Cougars seem to be attracted to children, possibly because their high-pitched voices, small size, and erratic movements make it difficult for cougars to identify them as human and not prey.
- Talk to children and teach them what to do if they encounter a cougar.
- Encourage children to play outdoors in groups, and supervise children playing outdoors.
- Consider getting a dog for your children as an early-warning system. A dog can see, smell, and hear a cougar sooner then we can. Although dogs offer little value as a deterrent to cougars, they may distract a cougar from attacking a human.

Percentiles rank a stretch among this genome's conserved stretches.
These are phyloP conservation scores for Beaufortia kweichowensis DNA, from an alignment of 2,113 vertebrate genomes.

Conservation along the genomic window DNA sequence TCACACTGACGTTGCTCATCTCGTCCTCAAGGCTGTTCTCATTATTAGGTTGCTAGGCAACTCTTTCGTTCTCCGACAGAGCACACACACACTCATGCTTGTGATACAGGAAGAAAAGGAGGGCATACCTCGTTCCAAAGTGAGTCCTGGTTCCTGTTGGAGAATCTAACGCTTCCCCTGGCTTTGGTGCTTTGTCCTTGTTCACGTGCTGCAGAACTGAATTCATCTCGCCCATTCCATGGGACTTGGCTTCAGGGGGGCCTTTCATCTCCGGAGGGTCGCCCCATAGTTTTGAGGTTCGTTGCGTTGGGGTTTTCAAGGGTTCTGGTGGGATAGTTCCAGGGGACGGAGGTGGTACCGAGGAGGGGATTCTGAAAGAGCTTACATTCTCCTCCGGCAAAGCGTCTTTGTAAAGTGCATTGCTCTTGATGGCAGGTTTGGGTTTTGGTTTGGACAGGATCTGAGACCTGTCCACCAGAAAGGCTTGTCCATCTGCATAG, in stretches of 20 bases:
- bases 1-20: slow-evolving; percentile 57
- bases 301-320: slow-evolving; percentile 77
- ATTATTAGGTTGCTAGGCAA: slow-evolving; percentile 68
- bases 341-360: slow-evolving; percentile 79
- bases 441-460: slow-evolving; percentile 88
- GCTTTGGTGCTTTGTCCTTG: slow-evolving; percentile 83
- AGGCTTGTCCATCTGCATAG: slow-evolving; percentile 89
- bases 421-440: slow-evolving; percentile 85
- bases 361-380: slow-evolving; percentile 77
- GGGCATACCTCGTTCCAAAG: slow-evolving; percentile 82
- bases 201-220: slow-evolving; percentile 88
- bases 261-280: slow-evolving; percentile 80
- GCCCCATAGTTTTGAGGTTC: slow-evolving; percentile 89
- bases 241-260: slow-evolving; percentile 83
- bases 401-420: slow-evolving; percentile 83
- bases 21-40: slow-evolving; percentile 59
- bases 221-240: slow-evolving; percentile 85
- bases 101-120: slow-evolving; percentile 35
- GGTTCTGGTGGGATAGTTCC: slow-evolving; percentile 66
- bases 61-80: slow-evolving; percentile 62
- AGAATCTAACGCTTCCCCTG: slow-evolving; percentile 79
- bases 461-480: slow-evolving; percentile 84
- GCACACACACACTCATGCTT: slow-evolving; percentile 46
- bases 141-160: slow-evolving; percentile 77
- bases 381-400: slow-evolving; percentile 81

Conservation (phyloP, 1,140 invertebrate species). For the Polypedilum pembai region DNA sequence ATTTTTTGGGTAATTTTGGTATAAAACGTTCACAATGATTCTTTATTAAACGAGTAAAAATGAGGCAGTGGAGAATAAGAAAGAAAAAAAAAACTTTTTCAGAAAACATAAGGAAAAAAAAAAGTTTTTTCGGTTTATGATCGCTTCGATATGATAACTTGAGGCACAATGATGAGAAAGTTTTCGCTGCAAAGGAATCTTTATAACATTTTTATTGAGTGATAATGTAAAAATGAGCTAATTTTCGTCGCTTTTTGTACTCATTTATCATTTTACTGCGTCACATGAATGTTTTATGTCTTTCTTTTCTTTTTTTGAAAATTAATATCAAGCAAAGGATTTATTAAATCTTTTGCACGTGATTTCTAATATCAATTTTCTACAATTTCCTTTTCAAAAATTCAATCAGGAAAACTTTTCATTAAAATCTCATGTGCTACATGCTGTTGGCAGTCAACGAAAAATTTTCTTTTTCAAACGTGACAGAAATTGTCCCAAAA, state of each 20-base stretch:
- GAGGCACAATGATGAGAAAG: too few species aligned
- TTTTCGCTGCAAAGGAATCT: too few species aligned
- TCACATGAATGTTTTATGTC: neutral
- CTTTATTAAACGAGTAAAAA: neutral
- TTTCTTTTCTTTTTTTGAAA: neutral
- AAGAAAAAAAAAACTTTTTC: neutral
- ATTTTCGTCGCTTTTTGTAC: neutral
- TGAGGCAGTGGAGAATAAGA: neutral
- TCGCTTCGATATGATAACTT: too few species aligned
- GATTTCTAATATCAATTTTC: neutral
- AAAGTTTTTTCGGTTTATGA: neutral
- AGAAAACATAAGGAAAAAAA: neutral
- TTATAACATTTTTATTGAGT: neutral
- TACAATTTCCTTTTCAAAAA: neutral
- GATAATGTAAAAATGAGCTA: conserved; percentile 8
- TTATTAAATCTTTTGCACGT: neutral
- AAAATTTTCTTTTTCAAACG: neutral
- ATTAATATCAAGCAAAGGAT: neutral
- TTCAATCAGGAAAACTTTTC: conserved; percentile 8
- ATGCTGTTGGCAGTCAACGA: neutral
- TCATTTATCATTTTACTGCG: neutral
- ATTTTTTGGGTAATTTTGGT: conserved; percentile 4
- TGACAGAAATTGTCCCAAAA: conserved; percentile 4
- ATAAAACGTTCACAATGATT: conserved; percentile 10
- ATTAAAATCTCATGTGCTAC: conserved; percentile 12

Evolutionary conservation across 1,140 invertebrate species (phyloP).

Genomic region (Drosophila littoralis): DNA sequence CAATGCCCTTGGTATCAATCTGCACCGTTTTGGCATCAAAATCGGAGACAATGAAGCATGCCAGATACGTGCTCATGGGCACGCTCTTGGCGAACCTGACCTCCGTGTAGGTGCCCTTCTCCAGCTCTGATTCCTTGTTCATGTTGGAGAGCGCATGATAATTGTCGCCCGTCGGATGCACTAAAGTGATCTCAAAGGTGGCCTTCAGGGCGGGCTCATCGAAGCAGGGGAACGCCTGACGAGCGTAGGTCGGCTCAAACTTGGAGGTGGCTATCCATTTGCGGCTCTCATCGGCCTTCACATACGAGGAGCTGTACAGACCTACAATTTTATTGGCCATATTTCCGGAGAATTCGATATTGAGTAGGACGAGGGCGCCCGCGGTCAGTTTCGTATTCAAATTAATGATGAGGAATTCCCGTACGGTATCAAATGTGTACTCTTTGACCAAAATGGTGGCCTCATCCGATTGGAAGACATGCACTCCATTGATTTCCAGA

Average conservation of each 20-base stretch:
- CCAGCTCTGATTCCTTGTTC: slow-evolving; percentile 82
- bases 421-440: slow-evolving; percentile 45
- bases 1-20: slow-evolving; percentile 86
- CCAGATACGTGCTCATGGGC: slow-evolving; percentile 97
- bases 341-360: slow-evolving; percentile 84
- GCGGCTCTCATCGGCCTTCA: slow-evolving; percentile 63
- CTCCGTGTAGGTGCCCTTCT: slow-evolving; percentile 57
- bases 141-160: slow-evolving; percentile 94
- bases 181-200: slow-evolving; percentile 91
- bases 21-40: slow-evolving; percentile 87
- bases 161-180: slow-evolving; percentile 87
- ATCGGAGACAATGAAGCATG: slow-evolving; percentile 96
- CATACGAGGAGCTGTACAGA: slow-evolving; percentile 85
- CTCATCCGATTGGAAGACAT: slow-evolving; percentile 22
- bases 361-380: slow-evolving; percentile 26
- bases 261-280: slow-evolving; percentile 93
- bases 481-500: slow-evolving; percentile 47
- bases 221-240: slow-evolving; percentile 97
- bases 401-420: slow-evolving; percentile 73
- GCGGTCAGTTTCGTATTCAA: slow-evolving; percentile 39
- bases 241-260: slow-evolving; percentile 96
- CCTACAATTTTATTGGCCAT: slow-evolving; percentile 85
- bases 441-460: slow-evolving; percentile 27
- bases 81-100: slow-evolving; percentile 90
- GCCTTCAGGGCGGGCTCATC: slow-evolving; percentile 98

- Consider erecting a fence around play areas.
- Keep a radio playing.
- Make sure children are home before dusk and stay inside until after dawn.
- If there have been cougar sightings, escort children to the bus stop in the early morning. Clear shrubs away around the bus stop, making an area with a nine-metre (30 foot) radius. Have a light installed as a general safety precaution.
Your yard and home:
- Do not attract or feed wildlife, especially deer or raccoons. These are natural prey and may attract cougars.
- Roaming pets are easy prey.
- Bring pets in at night. If they must be left out, confine them in a kennel with a secure top.
- Do not feed pets outside. This not only attracts young cougars but also many small animals, such as mice and raccoons, that cougars prey upon.
- Place domestic livestock in an enclosed shed or barn at night.